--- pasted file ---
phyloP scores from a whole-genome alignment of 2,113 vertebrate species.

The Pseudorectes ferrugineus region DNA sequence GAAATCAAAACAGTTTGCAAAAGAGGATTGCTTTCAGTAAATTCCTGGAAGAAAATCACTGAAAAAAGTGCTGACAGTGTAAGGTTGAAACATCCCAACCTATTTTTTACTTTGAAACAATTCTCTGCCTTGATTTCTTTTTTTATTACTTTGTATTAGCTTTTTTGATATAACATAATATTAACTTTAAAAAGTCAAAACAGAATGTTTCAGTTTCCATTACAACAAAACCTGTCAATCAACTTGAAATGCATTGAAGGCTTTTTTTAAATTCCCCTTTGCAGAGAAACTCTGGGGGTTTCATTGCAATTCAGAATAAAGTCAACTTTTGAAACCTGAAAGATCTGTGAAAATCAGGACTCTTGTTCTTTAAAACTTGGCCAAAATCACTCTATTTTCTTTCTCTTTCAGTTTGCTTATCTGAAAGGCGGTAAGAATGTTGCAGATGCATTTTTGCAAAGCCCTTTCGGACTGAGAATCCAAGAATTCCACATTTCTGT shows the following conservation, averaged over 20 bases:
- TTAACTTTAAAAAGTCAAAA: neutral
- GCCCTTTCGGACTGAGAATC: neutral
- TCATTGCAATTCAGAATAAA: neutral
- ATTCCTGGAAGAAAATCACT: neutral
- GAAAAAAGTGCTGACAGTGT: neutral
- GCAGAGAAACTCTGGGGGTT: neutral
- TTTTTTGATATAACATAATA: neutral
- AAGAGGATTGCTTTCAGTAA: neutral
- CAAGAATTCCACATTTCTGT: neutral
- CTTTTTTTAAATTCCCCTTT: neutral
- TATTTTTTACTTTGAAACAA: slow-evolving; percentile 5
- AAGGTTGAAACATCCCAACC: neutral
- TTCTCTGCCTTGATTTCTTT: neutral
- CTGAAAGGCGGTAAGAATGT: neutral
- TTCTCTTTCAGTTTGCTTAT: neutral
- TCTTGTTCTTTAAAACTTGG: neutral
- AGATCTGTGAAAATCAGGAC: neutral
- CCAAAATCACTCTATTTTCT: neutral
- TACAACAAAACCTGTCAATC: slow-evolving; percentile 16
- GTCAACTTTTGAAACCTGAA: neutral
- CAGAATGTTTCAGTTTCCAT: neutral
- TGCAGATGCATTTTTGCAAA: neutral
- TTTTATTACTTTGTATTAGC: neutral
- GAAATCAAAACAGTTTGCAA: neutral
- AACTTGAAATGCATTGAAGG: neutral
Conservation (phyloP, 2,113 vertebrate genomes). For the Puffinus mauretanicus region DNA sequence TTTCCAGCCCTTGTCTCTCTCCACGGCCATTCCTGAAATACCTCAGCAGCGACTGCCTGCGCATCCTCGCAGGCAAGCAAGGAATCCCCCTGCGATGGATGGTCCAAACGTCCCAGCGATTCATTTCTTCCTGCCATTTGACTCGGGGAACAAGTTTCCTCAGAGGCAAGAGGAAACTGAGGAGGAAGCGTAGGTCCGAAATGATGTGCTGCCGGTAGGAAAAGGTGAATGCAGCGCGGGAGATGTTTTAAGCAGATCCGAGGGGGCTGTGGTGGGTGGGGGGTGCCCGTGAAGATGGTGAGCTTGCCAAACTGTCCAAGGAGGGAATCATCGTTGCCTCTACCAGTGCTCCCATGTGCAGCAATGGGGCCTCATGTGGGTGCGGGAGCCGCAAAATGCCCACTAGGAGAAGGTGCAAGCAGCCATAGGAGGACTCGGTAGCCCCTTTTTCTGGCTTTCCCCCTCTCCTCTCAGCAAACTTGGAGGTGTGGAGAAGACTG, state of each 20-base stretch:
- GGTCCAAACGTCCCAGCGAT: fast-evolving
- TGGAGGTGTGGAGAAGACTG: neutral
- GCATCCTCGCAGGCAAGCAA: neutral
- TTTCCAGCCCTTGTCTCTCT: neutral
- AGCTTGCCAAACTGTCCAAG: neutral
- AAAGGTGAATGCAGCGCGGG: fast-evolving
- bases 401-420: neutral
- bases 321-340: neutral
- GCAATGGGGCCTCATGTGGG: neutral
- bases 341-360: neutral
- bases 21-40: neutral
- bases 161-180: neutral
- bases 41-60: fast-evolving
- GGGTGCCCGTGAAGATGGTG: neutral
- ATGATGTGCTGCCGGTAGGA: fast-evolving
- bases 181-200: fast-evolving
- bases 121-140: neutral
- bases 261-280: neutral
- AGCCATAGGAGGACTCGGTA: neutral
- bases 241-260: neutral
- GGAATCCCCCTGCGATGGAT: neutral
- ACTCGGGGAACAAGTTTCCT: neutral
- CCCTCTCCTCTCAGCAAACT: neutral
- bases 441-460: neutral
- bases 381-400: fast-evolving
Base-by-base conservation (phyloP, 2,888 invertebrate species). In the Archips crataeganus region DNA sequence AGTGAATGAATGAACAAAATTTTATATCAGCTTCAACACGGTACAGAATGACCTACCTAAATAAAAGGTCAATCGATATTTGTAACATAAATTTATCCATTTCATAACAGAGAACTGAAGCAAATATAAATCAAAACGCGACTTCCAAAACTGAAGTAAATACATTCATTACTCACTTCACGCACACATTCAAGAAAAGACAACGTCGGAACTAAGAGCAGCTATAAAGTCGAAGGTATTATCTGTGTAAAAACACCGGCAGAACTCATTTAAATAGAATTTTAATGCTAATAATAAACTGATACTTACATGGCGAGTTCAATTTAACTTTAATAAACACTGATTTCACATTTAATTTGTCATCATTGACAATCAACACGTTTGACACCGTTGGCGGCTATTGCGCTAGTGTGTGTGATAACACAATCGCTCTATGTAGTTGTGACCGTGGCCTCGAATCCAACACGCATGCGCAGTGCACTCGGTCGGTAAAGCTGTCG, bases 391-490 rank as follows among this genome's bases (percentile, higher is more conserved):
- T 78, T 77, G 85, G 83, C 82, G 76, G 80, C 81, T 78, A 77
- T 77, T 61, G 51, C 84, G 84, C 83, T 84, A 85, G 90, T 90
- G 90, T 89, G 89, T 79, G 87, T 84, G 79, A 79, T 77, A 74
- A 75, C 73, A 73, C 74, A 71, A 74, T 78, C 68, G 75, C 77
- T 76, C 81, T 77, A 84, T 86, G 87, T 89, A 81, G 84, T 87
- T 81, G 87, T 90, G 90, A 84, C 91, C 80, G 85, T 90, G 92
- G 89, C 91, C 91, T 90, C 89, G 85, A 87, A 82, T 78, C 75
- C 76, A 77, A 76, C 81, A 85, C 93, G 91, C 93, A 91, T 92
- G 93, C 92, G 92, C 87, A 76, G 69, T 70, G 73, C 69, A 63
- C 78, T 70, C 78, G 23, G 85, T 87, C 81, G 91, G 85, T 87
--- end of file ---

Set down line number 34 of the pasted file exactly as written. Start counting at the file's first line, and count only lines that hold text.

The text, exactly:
- AAAGGTGAATGCAGCGCGGG: fast-evolving